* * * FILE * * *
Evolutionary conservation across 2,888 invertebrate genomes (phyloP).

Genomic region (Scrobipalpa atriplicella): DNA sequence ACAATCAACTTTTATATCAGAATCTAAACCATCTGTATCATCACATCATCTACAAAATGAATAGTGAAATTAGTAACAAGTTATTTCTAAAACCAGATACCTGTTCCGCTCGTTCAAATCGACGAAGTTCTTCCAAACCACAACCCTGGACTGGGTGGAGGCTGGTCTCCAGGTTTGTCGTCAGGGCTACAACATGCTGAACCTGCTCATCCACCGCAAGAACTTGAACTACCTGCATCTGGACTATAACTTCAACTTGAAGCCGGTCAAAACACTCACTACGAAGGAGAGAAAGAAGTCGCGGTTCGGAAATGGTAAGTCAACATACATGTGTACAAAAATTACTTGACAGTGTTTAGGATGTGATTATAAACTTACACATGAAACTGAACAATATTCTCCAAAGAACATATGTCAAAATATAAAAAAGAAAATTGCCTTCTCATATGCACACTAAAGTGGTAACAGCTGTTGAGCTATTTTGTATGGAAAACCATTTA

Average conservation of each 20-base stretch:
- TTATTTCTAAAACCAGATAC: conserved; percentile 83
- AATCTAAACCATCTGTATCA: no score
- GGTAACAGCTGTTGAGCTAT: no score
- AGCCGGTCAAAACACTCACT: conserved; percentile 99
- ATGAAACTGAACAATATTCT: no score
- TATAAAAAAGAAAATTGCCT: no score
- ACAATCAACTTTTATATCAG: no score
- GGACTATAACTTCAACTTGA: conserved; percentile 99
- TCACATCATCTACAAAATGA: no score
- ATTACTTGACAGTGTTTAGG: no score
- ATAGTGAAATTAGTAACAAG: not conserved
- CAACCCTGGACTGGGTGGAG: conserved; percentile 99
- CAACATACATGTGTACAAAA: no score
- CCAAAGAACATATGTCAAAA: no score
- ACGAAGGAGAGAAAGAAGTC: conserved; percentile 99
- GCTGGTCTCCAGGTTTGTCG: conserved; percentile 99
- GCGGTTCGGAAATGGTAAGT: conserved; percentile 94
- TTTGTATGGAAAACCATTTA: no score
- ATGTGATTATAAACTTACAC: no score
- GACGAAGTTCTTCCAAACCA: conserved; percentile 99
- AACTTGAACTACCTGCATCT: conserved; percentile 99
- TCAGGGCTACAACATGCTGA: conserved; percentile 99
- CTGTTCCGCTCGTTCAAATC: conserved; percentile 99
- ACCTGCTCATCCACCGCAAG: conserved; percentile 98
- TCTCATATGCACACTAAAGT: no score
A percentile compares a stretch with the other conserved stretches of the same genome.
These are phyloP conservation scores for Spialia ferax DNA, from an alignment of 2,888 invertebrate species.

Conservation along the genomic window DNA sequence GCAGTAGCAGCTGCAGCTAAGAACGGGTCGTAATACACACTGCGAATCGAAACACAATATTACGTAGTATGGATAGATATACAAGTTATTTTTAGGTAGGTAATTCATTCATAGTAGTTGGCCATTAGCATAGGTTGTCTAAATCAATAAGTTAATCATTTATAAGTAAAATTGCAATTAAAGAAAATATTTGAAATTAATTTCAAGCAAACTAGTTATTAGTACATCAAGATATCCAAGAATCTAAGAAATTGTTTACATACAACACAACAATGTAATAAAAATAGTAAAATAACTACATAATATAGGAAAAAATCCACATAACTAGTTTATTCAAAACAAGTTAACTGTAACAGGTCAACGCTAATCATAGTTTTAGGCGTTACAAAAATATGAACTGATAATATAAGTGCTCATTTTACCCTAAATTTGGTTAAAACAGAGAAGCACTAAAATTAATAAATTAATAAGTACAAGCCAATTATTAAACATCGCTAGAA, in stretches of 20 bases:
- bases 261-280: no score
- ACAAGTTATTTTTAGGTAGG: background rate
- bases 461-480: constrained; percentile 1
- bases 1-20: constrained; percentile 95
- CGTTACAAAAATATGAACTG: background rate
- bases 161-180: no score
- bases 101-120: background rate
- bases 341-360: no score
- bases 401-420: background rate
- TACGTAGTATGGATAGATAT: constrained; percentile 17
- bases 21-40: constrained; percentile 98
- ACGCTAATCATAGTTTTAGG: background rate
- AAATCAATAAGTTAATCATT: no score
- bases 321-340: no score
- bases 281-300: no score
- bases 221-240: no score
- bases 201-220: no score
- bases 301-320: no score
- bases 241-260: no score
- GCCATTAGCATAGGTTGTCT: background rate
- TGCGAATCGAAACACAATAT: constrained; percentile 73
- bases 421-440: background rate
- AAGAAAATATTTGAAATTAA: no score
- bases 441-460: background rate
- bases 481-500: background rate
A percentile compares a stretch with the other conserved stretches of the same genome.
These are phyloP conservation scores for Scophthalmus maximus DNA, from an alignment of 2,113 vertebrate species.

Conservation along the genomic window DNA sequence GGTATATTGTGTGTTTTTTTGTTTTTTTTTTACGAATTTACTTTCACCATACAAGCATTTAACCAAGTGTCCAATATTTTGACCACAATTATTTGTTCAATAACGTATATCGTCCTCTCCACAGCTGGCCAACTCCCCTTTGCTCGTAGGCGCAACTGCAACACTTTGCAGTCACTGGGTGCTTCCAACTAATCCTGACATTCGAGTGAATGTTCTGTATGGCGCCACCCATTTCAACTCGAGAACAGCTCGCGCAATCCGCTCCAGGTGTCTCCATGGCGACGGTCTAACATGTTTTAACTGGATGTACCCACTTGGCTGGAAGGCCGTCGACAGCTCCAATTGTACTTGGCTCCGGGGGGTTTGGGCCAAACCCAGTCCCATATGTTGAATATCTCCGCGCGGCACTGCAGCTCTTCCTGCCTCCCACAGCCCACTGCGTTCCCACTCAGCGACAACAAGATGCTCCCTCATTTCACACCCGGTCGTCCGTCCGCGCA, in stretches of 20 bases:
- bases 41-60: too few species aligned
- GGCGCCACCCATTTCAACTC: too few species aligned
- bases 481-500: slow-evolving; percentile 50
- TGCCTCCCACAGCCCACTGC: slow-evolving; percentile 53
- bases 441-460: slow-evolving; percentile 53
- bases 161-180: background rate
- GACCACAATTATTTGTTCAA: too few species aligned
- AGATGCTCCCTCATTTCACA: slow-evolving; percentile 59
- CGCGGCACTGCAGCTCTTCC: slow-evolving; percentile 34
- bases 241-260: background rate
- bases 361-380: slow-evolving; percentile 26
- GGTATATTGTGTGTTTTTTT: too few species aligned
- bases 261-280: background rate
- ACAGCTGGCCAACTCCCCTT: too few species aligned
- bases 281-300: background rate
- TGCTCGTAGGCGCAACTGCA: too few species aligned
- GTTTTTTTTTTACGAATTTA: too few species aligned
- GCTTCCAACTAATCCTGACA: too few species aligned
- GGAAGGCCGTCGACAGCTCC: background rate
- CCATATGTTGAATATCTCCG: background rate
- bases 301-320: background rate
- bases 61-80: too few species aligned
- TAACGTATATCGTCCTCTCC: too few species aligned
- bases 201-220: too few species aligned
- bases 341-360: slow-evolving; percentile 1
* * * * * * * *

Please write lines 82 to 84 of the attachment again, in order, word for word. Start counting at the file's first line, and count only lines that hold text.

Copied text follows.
- TAACGTATATCGTCCTCTCC: too few species aligned
- bases 201-220: too few species aligned
- bases 341-360: slow-evolving; percentile 1